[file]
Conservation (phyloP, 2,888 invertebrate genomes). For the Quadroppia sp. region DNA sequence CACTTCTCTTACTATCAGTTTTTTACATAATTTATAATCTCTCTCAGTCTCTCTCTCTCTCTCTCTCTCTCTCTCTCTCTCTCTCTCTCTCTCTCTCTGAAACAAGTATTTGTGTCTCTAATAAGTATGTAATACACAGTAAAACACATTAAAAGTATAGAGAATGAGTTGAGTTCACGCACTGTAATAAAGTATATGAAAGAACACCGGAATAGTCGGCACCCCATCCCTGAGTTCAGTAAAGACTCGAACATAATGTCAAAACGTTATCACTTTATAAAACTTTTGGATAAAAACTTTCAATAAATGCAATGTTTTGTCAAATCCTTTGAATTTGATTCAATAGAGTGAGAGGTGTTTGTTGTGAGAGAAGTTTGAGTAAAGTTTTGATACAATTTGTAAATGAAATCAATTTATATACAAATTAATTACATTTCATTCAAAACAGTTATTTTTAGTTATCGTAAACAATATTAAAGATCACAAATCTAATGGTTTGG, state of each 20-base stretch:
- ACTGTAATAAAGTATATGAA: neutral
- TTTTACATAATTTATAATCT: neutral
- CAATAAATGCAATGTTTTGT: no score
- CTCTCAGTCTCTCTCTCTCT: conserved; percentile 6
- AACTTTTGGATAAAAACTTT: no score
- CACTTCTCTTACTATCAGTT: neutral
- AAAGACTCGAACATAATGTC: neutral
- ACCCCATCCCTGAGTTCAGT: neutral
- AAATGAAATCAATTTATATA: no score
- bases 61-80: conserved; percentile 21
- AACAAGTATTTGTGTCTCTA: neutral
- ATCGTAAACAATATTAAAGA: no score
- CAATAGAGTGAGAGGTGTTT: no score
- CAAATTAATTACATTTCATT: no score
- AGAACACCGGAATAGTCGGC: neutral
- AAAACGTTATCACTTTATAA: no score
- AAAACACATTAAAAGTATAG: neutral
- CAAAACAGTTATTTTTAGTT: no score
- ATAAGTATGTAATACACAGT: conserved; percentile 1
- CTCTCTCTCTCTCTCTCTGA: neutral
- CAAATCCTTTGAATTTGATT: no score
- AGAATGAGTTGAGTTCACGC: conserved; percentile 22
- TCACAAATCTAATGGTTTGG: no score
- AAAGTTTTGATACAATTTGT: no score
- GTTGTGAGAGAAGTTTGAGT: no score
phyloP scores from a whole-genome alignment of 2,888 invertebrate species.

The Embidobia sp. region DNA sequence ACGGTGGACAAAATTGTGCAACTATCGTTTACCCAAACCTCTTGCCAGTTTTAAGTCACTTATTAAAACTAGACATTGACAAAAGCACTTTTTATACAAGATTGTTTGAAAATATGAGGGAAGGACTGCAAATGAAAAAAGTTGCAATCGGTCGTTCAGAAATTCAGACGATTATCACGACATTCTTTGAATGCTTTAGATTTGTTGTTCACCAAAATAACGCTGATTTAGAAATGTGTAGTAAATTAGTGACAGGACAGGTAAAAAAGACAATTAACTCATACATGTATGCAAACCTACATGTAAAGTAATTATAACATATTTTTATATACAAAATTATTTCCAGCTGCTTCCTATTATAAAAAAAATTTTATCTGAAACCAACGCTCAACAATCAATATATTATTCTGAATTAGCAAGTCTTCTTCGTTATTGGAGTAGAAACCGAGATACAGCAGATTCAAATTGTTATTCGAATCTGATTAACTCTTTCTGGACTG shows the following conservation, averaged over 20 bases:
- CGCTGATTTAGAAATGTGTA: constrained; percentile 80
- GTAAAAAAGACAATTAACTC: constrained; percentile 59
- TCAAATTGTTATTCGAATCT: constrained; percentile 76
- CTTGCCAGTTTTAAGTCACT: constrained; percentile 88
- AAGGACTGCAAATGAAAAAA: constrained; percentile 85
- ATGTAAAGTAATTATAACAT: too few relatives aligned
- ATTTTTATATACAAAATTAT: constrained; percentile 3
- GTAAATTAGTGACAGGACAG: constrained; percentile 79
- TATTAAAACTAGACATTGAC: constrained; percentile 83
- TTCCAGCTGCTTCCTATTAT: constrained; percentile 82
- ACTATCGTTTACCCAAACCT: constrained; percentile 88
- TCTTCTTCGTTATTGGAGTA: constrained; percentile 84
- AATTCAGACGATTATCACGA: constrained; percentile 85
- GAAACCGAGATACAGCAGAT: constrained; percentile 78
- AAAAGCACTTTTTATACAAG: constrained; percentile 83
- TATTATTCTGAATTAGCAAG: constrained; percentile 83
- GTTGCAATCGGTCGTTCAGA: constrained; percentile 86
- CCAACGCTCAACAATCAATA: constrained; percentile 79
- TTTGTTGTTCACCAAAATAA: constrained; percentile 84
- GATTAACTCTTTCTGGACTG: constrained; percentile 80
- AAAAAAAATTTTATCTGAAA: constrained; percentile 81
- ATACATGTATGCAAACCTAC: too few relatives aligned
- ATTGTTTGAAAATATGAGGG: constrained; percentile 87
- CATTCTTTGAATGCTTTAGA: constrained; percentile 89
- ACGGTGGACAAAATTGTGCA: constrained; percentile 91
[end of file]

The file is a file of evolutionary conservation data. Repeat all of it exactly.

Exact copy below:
Conservation (phyloP, 2,888 invertebrate genomes). For the Quadroppia sp. region DNA sequence CACTTCTCTTACTATCAGTTTTTTACATAATTTATAATCTCTCTCAGTCTCTCTCTCTCTCTCTCTCTCTCTCTCTCTCTCTCTCTCTCTCTCTCTCTGAAACAAGTATTTGTGTCTCTAATAAGTATGTAATACACAGTAAAACACATTAAAAGTATAGAGAATGAGTTGAGTTCACGCACTGTAATAAAGTATATGAAAGAACACCGGAATAGTCGGCACCCCATCCCTGAGTTCAGTAAAGACTCGAACATAATGTCAAAACGTTATCACTTTATAAAACTTTTGGATAAAAACTTTCAATAAATGCAATGTTTTGTCAAATCCTTTGAATTTGATTCAATAGAGTGAGAGGTGTTTGTTGTGAGAGAAGTTTGAGTAAAGTTTTGATACAATTTGTAAATGAAATCAATTTATATACAAATTAATTACATTTCATTCAAAACAGTTATTTTTAGTTATCGTAAACAATATTAAAGATCACAAATCTAATGGTTTGG, state of each 20-base stretch:
- ACTGTAATAAAGTATATGAA: neutral
- TTTTACATAATTTATAATCT: neutral
- CAATAAATGCAATGTTTTGT: no score
- CTCTCAGTCTCTCTCTCTCT: conserved; percentile 6
- AACTTTTGGATAAAAACTTT: no score
- CACTTCTCTTACTATCAGTT: neutral
- AAAGACTCGAACATAATGTC: neutral
- ACCCCATCCCTGAGTTCAGT: neutral
- AAATGAAATCAATTTATATA: no score
- bases 61-80: conserved; percentile 21
- AACAAGTATTTGTGTCTCTA: neutral
- ATCGTAAACAATATTAAAGA: no score
- CAATAGAGTGAGAGGTGTTT: no score
- CAAATTAATTACATTTCATT: no score
- AGAACACCGGAATAGTCGGC: neutral
- AAAACGTTATCACTTTATAA: no score
- AAAACACATTAAAAGTATAG: neutral
- CAAAACAGTTATTTTTAGTT: no score
- ATAAGTATGTAATACACAGT: conserved; percentile 1
- CTCTCTCTCTCTCTCTCTGA: neutral
- CAAATCCTTTGAATTTGATT: no score
- AGAATGAGTTGAGTTCACGC: conserved; percentile 22
- TCACAAATCTAATGGTTTGG: no score
- AAAGTTTTGATACAATTTGT: no score
- GTTGTGAGAGAAGTTTGAGT: no score
phyloP scores from a whole-genome alignment of 2,888 invertebrate species.

The Embidobia sp. region DNA sequence ACGGTGGACAAAATTGTGCAACTATCGTTTACCCAAACCTCTTGCCAGTTTTAAGTCACTTATTAAAACTAGACATTGACAAAAGCACTTTTTATACAAGATTGTTTGAAAATATGAGGGAAGGACTGCAAATGAAAAAAGTTGCAATCGGTCGTTCAGAAATTCAGACGATTATCACGACATTCTTTGAATGCTTTAGATTTGTTGTTCACCAAAATAACGCTGATTTAGAAATGTGTAGTAAATTAGTGACAGGACAGGTAAAAAAGACAATTAACTCATACATGTATGCAAACCTACATGTAAAGTAATTATAACATATTTTTATATACAAAATTATTTCCAGCTGCTTCCTATTATAAAAAAAATTTTATCTGAAACCAACGCTCAACAATCAATATATTATTCTGAATTAGCAAGTCTTCTTCGTTATTGGAGTAGAAACCGAGATACAGCAGATTCAAATTGTTATTCGAATCTGATTAACTCTTTCTGGACTG shows the following conservation, averaged over 20 bases:
- CGCTGATTTAGAAATGTGTA: constrained; percentile 80
- GTAAAAAAGACAATTAACTC: constrained; percentile 59
- TCAAATTGTTATTCGAATCT: constrained; percentile 76
- CTTGCCAGTTTTAAGTCACT: constrained; percentile 88
- AAGGACTGCAAATGAAAAAA: constrained; percentile 85
- ATGTAAAGTAATTATAACAT: too few relatives aligned
- ATTTTTATATACAAAATTAT: constrained; percentile 3
- GTAAATTAGTGACAGGACAG: constrained; percentile 79
- TATTAAAACTAGACATTGAC: constrained; percentile 83
- TTCCAGCTGCTTCCTATTAT: constrained; percentile 82
- ACTATCGTTTACCCAAACCT: constrained; percentile 88
- TCTTCTTCGTTATTGGAGTA: constrained; percentile 84
- AATTCAGACGATTATCACGA: constrained; percentile 85
- GAAACCGAGATACAGCAGAT: constrained; percentile 78
- AAAAGCACTTTTTATACAAG: constrained; percentile 83
- TATTATTCTGAATTAGCAAG: constrained; percentile 83
- GTTGCAATCGGTCGTTCAGA: constrained; percentile 86
- CCAACGCTCAACAATCAATA: constrained; percentile 79
- TTTGTTGTTCACCAAAATAA: constrained; percentile 84
- GATTAACTCTTTCTGGACTG: constrained; percentile 80
- AAAAAAAATTTTATCTGAAA: constrained; percentile 81
- ATACATGTATGCAAACCTAC: too few relatives aligned
- ATTGTTTGAAAATATGAGGG: constrained; percentile 87
- CATTCTTTGAATGCTTTAGA: constrained; percentile 89
- ACGGTGGACAAAATTGTGCA: constrained; percentile 91